Weblog Entries for June 2013

On This Side of History

The following is a poem written by Rabbi Heather Miller, who is currently training to be one of JOI’s Big Tent Judaism Professional Affiliates. We invite you to share her beautiful words.

June 26, 2013
By Rabbi Heather Miller

What does it feel like
when a human-made law
tells you your relationship isn’t worth as much as that of others
even when you’ve been together 10 years, 20 years, 60 years?
What does it feel like for your religious marriage ceremony to not be backed by your government?

Before today, I couldn’t tell you, because it was too oppressive,
and I didn’t want to explore the pressures it forced upon my life.

But today, on this side of history, I can say
that the Supreme Court decisions of June 26, 2013
feel like sunshine breaking through the clouds.
That the Creator is shining down
renewing the covenantal promise
that we are indeed created in the Divine image.
It feels like a heavy rush hour traffic suddenly clearing
and all road blocks have been taken away.
It feels like we are 10,000 feet up and now free to move about the cabin.
It feels like news that a disease has gone into remission.

One of life’s major obstacles have been removed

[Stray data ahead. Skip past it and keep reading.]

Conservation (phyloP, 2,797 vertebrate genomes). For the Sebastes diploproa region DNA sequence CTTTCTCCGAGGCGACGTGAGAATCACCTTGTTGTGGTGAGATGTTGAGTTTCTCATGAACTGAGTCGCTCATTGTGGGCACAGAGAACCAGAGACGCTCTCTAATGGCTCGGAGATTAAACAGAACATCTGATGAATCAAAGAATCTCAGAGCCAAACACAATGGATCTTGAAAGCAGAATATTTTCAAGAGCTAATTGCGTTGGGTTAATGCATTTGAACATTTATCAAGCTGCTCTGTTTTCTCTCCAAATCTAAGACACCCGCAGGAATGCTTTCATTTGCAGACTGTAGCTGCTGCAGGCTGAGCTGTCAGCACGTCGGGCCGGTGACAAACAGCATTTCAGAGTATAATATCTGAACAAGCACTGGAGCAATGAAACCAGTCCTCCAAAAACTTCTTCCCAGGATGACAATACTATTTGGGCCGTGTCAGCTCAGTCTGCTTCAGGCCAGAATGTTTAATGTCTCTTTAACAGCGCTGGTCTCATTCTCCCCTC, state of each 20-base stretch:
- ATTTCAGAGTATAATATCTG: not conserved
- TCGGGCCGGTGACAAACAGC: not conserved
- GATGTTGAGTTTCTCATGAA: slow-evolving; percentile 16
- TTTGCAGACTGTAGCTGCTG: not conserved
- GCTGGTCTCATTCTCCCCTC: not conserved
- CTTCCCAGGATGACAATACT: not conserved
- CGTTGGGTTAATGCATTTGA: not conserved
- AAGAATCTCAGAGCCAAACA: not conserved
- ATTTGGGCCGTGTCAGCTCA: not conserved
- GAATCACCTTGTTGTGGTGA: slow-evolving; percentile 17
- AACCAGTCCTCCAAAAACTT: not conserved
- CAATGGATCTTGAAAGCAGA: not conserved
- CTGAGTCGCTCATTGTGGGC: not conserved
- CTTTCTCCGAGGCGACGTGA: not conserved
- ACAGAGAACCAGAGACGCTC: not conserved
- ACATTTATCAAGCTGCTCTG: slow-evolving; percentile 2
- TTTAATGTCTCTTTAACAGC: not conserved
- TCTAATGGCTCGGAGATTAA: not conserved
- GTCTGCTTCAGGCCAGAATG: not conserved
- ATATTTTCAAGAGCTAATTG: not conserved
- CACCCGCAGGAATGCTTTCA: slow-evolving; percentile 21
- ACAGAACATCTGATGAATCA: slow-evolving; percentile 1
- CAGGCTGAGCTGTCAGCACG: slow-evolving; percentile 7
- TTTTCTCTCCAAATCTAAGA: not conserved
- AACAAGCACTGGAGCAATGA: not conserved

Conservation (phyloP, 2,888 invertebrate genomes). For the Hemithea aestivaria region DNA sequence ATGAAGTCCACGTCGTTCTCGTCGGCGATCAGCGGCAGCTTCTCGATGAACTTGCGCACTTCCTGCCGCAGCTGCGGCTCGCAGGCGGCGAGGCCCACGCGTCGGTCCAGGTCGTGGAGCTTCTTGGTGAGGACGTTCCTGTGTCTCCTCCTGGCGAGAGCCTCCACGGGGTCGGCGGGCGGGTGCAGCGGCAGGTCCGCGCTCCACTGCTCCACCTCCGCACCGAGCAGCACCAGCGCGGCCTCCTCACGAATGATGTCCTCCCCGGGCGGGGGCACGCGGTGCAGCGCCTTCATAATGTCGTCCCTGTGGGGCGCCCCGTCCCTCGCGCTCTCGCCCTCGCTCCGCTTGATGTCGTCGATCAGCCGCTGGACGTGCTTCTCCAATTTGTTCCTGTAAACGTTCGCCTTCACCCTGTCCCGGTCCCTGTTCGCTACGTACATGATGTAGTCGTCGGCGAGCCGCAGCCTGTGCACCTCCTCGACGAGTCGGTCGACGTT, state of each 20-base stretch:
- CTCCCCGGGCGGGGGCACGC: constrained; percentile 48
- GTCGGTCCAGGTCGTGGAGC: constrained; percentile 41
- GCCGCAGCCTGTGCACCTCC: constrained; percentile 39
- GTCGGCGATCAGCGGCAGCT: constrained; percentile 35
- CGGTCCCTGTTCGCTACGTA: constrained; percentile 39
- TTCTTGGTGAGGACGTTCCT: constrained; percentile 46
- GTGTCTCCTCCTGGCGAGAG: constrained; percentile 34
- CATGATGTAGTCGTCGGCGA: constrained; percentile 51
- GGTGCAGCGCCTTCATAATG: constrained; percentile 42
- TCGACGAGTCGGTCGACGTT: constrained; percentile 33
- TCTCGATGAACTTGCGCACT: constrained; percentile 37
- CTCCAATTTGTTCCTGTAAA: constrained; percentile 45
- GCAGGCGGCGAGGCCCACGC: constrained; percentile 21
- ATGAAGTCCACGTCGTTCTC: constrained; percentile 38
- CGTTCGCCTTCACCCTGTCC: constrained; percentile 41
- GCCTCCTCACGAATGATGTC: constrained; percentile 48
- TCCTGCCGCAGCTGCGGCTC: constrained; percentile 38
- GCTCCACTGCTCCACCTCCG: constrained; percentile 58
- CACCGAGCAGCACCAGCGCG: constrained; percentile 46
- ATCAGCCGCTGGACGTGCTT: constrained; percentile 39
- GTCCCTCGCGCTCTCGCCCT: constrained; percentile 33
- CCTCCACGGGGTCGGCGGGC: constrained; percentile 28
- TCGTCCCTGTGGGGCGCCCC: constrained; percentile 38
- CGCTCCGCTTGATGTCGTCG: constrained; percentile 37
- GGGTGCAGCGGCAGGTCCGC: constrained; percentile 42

and instead of our government working against our family unit,
it is supporting it, rooting for us.

It feels like we are marching through the parted waters of the Red Sea,
on our way to freedom.

It feels like people have confidence in our ability to make the world a beautiful place,
instead of begrudgingly tolerating us.

It feels like justice.
It feels like intentional, sincere hugs and cheers.
It feels joyous, empowering and deeply affirming.

It feels like we are a true part of the community and that we are blessed.

Rabbi Heather Miller serves several congregational communities in Los Angeles, CA. Prior to ordination from Hebrew Union College-Jewish Institute of Religion in 2008, she majored in Peace and Justice Studies and Africana Studies at Wellesley College in Wellesley, MA. She and her wife, Melissa de la Rama, were named the 2013 Liberty Hill Foundation “Leaders to Watch.” Learn more at

Tot Shabbat Tottering

I went to a tot Shabbat service last Friday. Tot Shabbat is what synagogues usually call a Friday night religious service experience tailored for young children and their parents. There was music and singing; the half-dozen or so couples of parents sat in a circle, clapping and enjoying the singing, quietly observing, or anxiously searching the room for their toddler. The kids did what kids do, mostly run around. Then there was a potluck dinner followed by some unstructured socializing.

I don’t like synagogues. Sorry, but I don’t. I grew up a secular Israeli Jew and I find in religious service little that is of meaning to me. I also did not enjoy this particular tot Shabbat service that much either. People were nice enough, for sure. But there were little things that irked me (like the way Americans pronounce the word Shabbat as if it rhymes with Chabad – Shabbad is here, Shabbad is here… one song went). More significantly perhaps was the possible implication that, since this kind of religious service is the one way of being Jewish that is sanctioned by Jewish institutions, it is also the most authentic, or truest way of being Jewish. Was this the message I want to send to my son?